No birds this time. Just the sunrise over Ormond Beach.

While we were there, we also spotted osprey hunting in the ocean, anhingas, a great blue heron, white ibis, double-crested cormorants, brown pelicans, ruddy turnstones, turkey vultures and black vultures, common pigeons, common grackles, American crow, tricolored heron, belted kingfisher, little blue heron, a yellow-bellied woodpecker and spotted sandpipers.

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I’m happy to introduce Grace Adeline, a new member of Elaine’s household. Elaine hired me six years ago to photograph Grace’s predecessor, Nellie. (Click here to view those photos.) These dogs are Great Pyrenees, and they are gorgeous. Elaine trains them to become therapy dogs, and they help children learn how to read.

Grace Adeline is all puppy right now, but she has a sweet and calm disposition. She was curious about everything and everyone. She never fussed about getting her photos taken, although I did have to use a fast shutter speed!

Elaine has been kind enough to let me share her entire gallery with you. Click here, if you would like to view that.

These photos were taken at the beautiful William Harris Homestead.

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Six years ago, I had the privilege of taking photographs of a beautiful Great Pyrenees named Nellie. She was an animal very dear to the heart of her owner, and she was also a dog who worked as a therapy dog. She helped young children struggling to learn how to read. Sadly, she passed away a few months ago.

A couple of weeks ago, I had the privilege of taking photographs of her successor, Grace Adeline. Grace is also going to train to become a therapy dog. I’m going to share more photographs with you soon, but I wanted to share this one first. It’s one of my favorites. This is Grace and her owner, Elaine.

Thank you, Elaine. It’s a high compliment for me to have a repeat customer!

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Earlier this week, I took a walk on a trail while my kids were at their homeschool class at the botanical garden. It’s been about twenty years since I’ve walked alone on this trail — my favorite trail. I used to walk here alone quite frequently. How I’ve missed it.

But I don’t think I’ve ever walked on it during the middle of winter when it was 30 degrees Fahrenheit outside!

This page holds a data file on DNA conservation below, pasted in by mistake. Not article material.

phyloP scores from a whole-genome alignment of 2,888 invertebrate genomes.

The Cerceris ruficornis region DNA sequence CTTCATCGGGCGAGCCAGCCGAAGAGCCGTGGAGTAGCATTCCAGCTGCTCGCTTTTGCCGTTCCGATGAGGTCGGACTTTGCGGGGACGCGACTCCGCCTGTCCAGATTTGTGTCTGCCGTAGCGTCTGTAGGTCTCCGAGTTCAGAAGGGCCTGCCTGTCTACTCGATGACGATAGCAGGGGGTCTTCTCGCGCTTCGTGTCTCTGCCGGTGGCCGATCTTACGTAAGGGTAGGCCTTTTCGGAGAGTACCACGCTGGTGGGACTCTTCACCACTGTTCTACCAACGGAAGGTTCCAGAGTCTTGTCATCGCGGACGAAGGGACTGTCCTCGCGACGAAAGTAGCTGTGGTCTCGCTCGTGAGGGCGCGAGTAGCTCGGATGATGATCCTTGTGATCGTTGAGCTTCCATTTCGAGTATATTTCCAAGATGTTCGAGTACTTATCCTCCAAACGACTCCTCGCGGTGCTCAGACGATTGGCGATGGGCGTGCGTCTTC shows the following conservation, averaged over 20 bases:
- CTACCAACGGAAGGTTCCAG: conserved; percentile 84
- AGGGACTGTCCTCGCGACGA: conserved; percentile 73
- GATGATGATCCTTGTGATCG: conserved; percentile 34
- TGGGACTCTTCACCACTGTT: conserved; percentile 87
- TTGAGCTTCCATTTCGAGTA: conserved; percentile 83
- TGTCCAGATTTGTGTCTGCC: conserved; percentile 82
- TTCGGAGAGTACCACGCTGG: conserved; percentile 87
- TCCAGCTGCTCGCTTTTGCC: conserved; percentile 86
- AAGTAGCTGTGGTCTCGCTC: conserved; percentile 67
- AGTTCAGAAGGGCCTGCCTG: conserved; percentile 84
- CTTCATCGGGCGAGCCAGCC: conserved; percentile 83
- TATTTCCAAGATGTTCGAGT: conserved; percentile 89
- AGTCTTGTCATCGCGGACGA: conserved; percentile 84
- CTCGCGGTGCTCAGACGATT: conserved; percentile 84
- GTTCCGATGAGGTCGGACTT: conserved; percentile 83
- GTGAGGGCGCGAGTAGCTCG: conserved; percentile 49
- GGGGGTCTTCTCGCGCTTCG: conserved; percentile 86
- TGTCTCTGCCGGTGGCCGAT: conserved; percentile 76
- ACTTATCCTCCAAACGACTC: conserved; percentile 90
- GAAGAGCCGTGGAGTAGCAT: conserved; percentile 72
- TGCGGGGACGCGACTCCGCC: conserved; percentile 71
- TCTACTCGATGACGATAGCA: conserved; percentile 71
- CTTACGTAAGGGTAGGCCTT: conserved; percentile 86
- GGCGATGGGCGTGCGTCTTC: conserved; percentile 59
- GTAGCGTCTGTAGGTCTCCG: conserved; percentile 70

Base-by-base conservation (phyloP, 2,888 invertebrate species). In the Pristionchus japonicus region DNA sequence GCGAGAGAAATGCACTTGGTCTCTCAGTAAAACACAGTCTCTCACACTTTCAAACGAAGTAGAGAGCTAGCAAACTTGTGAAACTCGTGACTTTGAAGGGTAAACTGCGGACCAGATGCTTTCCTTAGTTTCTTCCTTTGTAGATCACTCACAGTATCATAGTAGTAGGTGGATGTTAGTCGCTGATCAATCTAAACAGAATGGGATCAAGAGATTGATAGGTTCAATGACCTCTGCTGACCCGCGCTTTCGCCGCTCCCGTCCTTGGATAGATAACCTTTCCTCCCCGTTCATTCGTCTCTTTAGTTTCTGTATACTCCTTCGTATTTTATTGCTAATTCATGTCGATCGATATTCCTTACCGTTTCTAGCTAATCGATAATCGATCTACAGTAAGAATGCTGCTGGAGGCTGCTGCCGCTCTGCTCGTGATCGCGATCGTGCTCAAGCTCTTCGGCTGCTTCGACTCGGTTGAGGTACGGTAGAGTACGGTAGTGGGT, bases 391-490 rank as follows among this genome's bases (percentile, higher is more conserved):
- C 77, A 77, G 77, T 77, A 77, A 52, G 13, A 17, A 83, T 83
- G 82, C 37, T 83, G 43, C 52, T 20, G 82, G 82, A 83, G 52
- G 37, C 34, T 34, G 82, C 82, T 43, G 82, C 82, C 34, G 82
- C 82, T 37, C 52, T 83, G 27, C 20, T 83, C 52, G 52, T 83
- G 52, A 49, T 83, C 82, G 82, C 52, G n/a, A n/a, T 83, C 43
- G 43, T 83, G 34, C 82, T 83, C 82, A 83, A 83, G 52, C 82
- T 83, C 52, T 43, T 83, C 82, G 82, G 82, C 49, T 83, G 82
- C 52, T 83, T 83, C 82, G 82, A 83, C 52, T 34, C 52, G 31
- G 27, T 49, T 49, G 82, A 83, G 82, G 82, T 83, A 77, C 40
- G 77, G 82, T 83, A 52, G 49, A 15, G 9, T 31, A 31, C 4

Part of the stream was ice.

All around me were different shades of brown. Brown is beautiful, I think.

Despite the cold, I passed quite a few joggers and other people walking. I think this time of year more than ever, people need nature. Don’t you agree?

This did not hinder this mother’s magical moment of being alone. The trails at the botanical garden are always peaceful.

There’s always that happy thrill when I reach the river and listen to its soft current rippling and sliding by.

The birds were not deterred by the cold either. I saw a phoebe, some kind of sparrow with two black stripes on its head, a Carolina wren, cardinal, and others that were too far away and fast for me to identify.

Luckily, in the last minute dash to get out the door on time that morning, I thought about bringing my camera. I’m so glad I did.

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We cling to our own point of view, as though everything depended on it.
Yet our opinions have no permanence; like autumn and winter, they gradually pass away. ~ Zhuangzi

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Sarracenia leucophylla or white-topped pitcher plant. A carnivorous plant native to the southeastern United States. And grown by my son.

 

Nature does not always conform to our predispositions and preferences, to what we deem comfortable and easy to understand. — Carl Sagan

 

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It is not in life, but in art that self-fulfillment is to be found. — Wilson Mizner